When Beth finally came to, she was curled up in her own bed. Cynder was leaning over her running his fingers through her hair. She blinked a few times before looking up at him. “Cynder? What happened?”
“You’re not going to be bothered by Bill Fulton ever again,” he said in a rather grave tone. “You’re safe now, I promise.”
Beth sat up slowly and glanced around the room, but everything appeared normal. She let out a soft breath and looked up into her guardian’s eyes and asked again, “What happened?”
Cynder stared at her unblinkingly for a few seconds before responding. “We made him confess to what he did, and it’s best you don’t know the details of that. He’s been put away. I believe I heard your grandparents saying something about possibly leaving this town.”
Beth drew in a breath and pressed her face into her hands. “We can leave here? I won’t have to… all of this is going to change?”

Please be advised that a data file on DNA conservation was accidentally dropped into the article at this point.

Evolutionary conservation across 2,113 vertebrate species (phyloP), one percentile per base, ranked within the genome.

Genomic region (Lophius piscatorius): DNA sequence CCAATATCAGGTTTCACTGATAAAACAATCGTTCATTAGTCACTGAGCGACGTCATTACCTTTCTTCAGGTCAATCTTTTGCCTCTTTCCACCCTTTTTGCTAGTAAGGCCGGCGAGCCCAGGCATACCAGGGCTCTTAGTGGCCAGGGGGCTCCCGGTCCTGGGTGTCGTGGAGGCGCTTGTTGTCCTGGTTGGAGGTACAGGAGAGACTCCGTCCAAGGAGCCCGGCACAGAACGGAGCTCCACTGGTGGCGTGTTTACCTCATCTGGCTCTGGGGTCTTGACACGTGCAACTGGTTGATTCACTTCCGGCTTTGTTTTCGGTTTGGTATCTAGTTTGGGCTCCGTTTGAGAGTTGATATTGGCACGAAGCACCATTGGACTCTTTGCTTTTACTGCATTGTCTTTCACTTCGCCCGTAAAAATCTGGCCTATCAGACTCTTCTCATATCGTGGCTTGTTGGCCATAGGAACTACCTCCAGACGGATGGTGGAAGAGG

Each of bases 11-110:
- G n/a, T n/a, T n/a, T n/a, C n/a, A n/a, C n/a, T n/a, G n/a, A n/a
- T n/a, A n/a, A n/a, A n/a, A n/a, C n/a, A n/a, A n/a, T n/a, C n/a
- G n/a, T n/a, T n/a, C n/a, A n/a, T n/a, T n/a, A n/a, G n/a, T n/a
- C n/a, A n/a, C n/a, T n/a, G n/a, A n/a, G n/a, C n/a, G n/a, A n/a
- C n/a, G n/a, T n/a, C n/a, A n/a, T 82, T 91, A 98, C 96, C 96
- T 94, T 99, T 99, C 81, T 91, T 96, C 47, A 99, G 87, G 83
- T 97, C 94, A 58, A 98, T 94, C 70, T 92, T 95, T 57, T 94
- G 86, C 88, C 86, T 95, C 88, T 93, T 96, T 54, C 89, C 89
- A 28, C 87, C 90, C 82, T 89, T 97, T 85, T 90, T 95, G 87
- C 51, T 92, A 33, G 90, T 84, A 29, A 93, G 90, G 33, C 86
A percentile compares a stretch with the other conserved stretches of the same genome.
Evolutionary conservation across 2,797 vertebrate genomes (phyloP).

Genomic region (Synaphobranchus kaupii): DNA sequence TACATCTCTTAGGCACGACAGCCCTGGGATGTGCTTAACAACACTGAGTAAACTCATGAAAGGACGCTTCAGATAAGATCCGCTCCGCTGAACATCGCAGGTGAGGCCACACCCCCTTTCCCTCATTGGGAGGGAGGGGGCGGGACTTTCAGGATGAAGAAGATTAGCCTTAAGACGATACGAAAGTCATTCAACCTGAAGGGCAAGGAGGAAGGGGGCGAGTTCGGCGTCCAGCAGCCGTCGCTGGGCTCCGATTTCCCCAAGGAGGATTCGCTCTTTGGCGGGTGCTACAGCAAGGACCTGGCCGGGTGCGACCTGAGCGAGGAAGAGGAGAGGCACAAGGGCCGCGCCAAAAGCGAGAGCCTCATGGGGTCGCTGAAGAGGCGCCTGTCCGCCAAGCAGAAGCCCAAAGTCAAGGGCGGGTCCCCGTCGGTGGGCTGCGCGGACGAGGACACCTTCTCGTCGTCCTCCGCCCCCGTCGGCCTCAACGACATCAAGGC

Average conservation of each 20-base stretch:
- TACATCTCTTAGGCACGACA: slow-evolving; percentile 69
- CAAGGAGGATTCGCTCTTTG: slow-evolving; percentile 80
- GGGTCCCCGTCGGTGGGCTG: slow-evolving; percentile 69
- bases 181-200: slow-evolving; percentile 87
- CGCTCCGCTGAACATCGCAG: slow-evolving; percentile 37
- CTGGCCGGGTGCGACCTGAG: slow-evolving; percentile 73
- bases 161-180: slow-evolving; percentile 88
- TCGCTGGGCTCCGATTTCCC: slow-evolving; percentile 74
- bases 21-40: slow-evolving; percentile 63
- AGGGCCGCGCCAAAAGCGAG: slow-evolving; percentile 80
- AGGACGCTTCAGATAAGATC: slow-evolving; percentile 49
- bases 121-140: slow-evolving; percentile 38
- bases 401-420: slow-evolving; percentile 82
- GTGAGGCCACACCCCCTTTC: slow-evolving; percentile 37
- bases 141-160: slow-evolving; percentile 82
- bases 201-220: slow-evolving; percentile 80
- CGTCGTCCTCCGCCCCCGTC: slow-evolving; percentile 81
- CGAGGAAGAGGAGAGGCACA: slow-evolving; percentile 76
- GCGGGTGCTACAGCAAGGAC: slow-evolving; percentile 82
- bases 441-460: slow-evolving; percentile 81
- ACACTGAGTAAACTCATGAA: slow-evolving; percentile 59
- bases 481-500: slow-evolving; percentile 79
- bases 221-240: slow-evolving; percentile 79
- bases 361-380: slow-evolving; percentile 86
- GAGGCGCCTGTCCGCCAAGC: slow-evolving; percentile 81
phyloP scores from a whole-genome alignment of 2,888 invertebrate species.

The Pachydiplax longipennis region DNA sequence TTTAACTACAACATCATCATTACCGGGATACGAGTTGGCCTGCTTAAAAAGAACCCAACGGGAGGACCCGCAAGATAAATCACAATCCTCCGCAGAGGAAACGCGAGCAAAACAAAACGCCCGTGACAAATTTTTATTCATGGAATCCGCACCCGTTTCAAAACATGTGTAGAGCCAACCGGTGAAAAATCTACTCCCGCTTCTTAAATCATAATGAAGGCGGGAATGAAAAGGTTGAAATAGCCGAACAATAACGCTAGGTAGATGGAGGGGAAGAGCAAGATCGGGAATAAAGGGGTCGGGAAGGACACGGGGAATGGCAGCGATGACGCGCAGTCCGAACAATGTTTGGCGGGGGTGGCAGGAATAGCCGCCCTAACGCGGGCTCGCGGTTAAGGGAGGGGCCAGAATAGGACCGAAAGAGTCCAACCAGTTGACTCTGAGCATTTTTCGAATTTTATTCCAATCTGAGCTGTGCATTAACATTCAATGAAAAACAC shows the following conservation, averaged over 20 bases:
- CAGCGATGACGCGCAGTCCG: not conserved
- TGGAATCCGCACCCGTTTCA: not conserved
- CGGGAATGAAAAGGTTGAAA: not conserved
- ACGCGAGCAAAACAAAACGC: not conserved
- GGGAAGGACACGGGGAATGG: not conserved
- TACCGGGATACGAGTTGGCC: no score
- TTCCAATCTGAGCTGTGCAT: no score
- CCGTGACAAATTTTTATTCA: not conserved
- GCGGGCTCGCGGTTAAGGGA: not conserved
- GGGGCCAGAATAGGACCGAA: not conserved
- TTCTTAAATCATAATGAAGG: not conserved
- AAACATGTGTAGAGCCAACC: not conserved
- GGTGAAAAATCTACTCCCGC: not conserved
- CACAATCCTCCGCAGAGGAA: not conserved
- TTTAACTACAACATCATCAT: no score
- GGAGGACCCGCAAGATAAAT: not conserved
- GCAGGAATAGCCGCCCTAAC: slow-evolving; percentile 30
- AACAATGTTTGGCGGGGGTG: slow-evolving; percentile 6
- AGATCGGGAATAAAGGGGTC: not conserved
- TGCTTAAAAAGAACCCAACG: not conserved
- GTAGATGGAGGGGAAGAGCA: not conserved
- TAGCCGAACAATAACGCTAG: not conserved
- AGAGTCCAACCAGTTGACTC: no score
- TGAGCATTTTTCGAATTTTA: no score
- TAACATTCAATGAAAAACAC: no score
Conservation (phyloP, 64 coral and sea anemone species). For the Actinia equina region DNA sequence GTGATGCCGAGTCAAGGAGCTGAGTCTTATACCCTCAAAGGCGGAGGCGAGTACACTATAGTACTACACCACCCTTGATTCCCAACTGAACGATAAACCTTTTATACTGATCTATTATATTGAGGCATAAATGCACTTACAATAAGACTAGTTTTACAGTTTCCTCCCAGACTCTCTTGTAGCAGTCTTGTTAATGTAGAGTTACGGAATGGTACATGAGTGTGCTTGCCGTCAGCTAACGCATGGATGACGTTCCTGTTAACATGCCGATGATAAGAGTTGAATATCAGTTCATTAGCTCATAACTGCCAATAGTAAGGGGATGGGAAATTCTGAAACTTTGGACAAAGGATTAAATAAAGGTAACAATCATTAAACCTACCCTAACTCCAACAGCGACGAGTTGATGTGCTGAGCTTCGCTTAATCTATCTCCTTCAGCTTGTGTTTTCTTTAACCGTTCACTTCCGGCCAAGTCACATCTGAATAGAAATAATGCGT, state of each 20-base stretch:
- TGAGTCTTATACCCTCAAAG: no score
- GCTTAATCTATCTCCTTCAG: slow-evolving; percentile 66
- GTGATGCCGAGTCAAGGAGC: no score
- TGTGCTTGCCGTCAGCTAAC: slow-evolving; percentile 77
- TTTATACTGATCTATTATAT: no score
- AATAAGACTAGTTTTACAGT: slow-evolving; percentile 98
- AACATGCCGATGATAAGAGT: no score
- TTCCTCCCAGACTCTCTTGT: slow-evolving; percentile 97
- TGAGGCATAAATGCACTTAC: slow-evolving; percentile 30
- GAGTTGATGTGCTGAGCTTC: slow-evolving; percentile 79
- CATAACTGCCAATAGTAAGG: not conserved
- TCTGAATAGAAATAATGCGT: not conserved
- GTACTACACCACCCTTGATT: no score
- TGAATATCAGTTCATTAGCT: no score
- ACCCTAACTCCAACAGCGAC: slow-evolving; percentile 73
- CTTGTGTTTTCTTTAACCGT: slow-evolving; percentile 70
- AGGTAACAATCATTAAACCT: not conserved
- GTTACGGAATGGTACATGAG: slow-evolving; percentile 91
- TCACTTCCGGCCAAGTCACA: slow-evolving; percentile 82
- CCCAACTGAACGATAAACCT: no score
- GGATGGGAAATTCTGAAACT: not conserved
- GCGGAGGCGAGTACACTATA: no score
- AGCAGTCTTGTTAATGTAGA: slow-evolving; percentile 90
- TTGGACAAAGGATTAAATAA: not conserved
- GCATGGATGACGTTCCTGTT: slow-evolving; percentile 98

“Yes, it will.” Cynder sat on the edge of the bed next to her and laid his palm on her cheek, quirking his lips a little. “You can have a fresh start on life and hopefully actually have a chance to find happiness for once.”
Beth leaned forward and wrapped her arms around Cynder’s neck, hugging him tightly. He curled his arms around her and held her close, resting his chin on her head with a slight sigh. “Thank you,” Beth whispered.
“It wasn’t really my doing,” he murmured. “My brother was the one who made Bill confess, I was only there peripherally.”
Beth sighed and closed her eyes, resting her head in the crook of his shoulder. Cynder stroked her hair for a time, just letting her enjoy the moment of quiet. After a time Beth asked, “What happened to Hannah? Didn’t she… come in and stab him?”
Cynder gripped her a little tighter and said stiffly, “She did.”